The employer is a "major UK house builder and housing association" which works on primarily residential schemes on greenfield sites of 50-400+ units. You'll "work closely with the land team and regeneration team to create neighbourhoods that vibrant, safe & modern".
Housing associations first appeared in the second half of the nineteenth century as part of the growth in philanthropic and voluntary organisations. But their forerunners were 'model dwellings companies' which sought to provide affordable housing for the working classes on a privately-run basis, with a financial return for investors. This was known as the 'five per cent' philanthropy model'. Among the model dwellings companies were the wonderfully-named Metropolitan Association for Improving the Dwellings of the Industrious Classes.
4. A PROSPECT FOR A NAVE
Planning manager (development), Town Quay Developments Ltd, "a boutique property company specialising in commercial development, investment and advisory".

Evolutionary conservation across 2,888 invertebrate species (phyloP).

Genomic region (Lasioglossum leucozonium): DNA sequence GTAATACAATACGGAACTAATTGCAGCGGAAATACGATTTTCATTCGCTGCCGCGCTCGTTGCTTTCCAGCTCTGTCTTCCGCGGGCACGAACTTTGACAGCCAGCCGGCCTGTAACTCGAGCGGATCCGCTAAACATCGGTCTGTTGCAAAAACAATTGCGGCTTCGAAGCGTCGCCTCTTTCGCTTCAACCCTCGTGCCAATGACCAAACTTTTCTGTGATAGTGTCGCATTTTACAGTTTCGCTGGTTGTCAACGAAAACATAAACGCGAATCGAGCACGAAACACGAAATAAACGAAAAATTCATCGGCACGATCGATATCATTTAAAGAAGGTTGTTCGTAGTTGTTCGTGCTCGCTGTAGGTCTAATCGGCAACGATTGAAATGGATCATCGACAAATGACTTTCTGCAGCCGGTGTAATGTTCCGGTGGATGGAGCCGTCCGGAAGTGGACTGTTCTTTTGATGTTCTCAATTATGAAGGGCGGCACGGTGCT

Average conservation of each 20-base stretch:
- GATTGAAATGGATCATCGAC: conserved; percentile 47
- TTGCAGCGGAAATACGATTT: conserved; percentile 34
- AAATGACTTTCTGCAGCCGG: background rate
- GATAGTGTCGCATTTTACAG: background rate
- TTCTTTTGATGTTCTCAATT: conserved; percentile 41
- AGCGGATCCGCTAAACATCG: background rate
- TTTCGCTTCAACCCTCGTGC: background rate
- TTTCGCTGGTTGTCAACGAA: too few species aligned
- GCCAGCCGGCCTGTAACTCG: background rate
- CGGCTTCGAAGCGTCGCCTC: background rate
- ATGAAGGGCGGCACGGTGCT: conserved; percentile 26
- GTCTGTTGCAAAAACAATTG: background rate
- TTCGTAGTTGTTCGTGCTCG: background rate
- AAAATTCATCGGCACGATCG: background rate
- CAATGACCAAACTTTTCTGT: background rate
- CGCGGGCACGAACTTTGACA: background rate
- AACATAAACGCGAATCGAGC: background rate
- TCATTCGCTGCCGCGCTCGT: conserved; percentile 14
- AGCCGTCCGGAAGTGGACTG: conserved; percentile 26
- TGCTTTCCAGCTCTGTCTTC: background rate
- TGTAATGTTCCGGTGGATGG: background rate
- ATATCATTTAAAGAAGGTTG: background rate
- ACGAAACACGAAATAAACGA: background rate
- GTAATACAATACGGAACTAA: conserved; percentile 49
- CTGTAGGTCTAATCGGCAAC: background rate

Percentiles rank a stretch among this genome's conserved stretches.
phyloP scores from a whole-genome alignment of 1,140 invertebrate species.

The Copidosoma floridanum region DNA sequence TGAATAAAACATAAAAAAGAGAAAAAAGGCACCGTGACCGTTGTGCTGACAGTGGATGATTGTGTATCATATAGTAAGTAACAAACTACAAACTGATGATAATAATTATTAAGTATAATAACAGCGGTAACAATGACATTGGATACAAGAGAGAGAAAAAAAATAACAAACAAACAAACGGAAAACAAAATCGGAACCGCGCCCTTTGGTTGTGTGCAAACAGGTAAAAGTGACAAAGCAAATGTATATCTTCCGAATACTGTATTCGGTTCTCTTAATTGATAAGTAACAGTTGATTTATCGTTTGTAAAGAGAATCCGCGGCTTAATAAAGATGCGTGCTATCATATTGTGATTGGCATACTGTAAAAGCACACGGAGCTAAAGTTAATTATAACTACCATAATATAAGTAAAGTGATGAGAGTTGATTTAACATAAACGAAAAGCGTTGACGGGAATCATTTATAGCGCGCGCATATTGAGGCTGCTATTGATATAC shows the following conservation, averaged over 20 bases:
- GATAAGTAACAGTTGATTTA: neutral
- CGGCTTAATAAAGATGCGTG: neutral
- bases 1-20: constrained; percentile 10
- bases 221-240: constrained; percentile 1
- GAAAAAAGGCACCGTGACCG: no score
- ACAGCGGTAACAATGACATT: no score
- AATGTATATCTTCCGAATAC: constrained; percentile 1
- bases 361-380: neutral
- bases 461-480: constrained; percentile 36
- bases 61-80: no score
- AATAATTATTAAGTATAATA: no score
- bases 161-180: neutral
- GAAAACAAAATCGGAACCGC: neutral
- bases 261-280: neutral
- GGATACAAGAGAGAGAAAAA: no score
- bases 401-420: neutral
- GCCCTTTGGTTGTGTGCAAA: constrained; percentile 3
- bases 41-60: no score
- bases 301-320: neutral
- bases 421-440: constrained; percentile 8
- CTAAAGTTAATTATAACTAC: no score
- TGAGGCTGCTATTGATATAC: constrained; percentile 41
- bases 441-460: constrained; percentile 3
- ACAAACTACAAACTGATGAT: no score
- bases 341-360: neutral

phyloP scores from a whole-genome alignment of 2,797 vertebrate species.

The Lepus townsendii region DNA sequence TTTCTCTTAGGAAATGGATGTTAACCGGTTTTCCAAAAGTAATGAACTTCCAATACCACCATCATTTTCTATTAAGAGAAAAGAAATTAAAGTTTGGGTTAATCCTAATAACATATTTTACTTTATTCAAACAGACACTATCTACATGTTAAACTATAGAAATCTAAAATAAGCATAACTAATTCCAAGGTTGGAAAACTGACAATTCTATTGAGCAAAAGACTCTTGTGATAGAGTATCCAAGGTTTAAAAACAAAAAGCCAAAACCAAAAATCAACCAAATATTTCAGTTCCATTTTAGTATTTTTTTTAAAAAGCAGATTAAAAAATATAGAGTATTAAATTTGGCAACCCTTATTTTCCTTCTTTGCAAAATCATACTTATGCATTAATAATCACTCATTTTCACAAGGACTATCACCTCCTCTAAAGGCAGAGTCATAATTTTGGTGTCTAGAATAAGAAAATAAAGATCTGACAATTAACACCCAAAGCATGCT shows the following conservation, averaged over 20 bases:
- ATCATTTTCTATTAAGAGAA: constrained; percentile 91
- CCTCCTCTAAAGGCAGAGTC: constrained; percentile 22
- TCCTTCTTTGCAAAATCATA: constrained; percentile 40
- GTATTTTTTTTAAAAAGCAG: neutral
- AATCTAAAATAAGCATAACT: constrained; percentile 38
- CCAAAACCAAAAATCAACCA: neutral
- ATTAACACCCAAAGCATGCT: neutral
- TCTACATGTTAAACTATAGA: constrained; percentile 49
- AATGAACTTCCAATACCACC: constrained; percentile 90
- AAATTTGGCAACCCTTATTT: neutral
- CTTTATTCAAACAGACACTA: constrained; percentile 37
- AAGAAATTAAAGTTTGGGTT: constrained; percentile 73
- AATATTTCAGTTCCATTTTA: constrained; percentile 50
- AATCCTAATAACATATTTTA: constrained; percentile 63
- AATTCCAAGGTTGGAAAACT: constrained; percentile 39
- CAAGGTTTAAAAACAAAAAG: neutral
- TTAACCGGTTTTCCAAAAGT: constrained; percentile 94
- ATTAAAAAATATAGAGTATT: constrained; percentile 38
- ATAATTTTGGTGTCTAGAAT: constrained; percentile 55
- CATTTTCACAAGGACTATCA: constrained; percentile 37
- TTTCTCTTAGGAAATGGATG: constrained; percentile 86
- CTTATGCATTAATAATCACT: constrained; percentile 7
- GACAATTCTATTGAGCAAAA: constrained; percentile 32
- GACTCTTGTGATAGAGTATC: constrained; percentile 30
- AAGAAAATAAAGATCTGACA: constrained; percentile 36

In an 18th century stable block converted into modern offices a few steps from Winchester Cathedral in Winchester, Hants.
Established in 1880, the company "manages its own land and business park portfolio and offers unparalleled development services to its high net worth client base.
"We are looking for a dynamic and experienced development and planning manager capable of site assembly and necessary co-ordination of the consultant team to deliver planning consents and maximise intrinsic value."
The City of Winchester, the capital of Wessex in Anglo Saxon England, is a deeply historic medium-sized settlement of 45,000 a few miles north of Southampton.